Lechón is a pork dish in several regions of the world, most specifically Spain and its former colonial possessions throughout the world.
No celebration in the province, at least in ours, is complete without a whole lechon in the middle of the main table. Fiesta, weddings, baptism, graduation, vacations, etc. It’s the centerpiece of the feast. City friends who are visiting are often amused at the sight of a perfectly roasted whole pig hogging (pun intended) the gastronomic limelight.
A balut (spelled standardized as balot) is a developing bird embryo (usually a duck or chicken) that is boiled and eaten from the shell. It originates and is commonly sold as street-food in the Philippines.
The Tagalog and Malay word balut means “wrapped”. The length of incubation before the egg is cooked is a matter of local preference, but generally ranges between 14 and 21 days.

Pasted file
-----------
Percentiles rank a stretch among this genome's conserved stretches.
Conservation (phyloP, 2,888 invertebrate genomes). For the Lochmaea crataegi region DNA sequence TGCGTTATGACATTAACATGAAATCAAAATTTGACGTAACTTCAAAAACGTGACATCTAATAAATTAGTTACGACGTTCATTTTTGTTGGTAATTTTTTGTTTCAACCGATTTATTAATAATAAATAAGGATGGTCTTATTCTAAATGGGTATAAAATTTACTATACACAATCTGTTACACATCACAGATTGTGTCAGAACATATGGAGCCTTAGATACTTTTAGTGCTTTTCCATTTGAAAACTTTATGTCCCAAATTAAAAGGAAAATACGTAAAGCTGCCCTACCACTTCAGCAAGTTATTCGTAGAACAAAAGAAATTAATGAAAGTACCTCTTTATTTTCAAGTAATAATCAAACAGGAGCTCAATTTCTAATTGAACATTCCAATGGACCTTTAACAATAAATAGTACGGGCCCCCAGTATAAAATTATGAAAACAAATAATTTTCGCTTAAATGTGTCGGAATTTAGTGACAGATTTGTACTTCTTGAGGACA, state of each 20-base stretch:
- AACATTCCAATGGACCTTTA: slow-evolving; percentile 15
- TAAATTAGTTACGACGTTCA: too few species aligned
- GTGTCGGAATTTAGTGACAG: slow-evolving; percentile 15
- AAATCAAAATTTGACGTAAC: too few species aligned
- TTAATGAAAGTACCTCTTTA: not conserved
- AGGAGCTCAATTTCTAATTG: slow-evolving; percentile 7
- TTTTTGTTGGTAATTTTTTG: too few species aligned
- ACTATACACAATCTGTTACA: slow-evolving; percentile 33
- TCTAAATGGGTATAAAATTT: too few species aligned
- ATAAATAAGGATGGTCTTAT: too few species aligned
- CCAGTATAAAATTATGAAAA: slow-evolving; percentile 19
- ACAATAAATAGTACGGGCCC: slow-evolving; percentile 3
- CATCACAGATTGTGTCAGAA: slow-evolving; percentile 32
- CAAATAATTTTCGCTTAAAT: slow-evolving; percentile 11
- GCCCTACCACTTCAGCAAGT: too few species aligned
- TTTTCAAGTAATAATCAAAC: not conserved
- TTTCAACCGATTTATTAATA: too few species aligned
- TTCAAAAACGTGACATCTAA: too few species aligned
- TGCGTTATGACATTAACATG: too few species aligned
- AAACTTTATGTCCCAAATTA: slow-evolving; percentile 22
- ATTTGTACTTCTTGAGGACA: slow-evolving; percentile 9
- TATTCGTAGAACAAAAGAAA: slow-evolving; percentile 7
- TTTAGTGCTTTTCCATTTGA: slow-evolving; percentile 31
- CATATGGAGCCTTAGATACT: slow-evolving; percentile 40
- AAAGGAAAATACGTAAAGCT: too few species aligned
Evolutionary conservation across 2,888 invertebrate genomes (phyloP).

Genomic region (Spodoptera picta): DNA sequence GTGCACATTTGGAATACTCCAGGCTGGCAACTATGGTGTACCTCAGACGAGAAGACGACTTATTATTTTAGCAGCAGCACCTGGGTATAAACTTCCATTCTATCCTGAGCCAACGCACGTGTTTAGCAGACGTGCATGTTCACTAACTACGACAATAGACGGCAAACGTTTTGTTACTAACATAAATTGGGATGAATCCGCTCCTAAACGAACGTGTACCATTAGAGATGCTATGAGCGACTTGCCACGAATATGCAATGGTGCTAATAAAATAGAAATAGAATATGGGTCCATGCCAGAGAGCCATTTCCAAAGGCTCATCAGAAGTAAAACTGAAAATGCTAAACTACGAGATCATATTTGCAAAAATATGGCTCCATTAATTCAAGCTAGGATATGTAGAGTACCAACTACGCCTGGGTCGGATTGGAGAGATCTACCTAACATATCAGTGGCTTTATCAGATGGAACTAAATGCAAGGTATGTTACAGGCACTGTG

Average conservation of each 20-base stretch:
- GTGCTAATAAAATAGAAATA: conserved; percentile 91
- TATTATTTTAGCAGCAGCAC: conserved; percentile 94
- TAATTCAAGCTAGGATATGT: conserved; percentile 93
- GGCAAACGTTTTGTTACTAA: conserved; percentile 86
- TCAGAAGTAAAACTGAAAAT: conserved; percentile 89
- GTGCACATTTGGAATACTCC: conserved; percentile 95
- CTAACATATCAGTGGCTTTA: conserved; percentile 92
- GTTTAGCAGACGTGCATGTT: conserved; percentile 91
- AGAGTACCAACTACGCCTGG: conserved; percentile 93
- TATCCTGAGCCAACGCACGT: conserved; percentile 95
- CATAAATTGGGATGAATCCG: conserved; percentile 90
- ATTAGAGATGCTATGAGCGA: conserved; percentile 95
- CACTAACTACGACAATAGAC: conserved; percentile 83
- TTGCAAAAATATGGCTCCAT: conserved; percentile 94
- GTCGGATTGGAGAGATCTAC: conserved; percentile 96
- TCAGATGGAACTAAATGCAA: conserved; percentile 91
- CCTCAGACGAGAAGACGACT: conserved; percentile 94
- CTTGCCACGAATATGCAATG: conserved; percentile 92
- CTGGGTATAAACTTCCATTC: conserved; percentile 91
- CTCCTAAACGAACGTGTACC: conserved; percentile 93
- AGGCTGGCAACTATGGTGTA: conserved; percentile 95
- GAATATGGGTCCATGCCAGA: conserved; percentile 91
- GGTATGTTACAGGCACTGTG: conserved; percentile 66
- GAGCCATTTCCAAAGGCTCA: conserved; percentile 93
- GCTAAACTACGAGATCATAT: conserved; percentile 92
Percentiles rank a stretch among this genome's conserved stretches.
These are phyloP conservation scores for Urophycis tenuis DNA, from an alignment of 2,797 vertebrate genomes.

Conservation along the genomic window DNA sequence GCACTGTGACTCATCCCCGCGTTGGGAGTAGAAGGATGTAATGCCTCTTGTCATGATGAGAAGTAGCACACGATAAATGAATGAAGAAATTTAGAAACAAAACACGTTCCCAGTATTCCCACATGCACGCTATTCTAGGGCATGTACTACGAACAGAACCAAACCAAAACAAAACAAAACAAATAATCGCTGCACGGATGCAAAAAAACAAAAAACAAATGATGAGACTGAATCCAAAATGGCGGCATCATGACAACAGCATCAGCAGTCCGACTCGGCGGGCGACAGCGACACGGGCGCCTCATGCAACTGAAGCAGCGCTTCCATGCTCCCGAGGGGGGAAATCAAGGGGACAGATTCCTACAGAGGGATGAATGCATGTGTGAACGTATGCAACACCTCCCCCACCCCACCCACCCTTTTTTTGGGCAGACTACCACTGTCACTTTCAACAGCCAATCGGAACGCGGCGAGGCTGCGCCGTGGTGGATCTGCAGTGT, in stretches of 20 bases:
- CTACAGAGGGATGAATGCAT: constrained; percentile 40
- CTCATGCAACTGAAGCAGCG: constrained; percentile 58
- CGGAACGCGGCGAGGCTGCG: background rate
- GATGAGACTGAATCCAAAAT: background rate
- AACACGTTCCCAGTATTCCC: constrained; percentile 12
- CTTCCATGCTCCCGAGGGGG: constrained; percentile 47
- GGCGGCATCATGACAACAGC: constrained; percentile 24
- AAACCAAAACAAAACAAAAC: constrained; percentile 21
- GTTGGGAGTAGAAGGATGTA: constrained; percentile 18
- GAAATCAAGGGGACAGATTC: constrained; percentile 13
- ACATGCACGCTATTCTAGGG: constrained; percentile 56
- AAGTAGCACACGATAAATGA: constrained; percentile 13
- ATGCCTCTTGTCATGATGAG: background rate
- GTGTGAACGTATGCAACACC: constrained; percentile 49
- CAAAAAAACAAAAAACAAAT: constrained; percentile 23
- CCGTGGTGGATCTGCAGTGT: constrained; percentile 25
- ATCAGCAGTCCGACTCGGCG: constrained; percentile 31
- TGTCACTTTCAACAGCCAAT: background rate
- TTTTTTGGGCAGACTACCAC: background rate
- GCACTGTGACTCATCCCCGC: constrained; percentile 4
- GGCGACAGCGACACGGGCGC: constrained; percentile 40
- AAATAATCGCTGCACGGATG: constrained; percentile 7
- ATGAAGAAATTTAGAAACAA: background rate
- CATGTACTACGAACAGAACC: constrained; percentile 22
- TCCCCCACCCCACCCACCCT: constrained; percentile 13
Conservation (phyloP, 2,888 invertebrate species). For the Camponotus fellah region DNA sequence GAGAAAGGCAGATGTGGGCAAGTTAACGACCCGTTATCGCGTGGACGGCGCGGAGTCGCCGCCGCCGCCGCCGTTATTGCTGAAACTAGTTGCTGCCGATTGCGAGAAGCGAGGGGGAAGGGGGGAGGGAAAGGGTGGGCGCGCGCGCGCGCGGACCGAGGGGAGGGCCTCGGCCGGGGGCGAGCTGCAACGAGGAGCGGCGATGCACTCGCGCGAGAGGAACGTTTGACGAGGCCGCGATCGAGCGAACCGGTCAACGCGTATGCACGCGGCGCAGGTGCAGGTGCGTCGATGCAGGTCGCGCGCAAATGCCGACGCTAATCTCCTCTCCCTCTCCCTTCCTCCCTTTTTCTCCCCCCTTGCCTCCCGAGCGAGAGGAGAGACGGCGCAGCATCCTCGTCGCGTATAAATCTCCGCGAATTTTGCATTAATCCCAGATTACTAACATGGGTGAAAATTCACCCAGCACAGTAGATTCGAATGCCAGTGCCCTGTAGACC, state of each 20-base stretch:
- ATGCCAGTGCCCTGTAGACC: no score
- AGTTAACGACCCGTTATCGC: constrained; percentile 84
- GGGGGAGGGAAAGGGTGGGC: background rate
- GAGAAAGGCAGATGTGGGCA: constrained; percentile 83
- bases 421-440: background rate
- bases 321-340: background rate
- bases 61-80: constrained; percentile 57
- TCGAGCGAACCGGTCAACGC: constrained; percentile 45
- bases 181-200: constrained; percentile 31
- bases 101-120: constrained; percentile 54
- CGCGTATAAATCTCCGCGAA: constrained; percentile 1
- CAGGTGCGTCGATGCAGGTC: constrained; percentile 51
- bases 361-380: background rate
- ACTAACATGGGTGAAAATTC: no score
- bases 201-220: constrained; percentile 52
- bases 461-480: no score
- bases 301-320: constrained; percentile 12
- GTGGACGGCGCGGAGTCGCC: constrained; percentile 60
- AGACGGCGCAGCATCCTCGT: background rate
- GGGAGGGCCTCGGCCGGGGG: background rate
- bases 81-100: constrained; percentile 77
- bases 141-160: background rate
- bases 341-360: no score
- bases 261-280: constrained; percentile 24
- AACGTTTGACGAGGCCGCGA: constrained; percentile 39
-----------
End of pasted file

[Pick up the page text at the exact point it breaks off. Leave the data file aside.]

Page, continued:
Kakanin or Native Delicacies are integral part of the Filipino food culture.
Uniquely Filipino, these are sweet munchies or sometimes desserts made from rice, sweet rice or root vegetables that are slow cooked and usually made with coconut or coconut milk.
It is not one that kids tend to bring to school as baon or packed snack, as there is a connotation that it is ‘too native’ and not cool.
On the other hand, grown-ups, especially those living outside the Philippines, crave for these delicacies. Quite laborious to make, not all households make their own Kalamay or Halayang Ube. Most would rather buy than say, stir a sticky sweet rice for an hour until it gets chewy.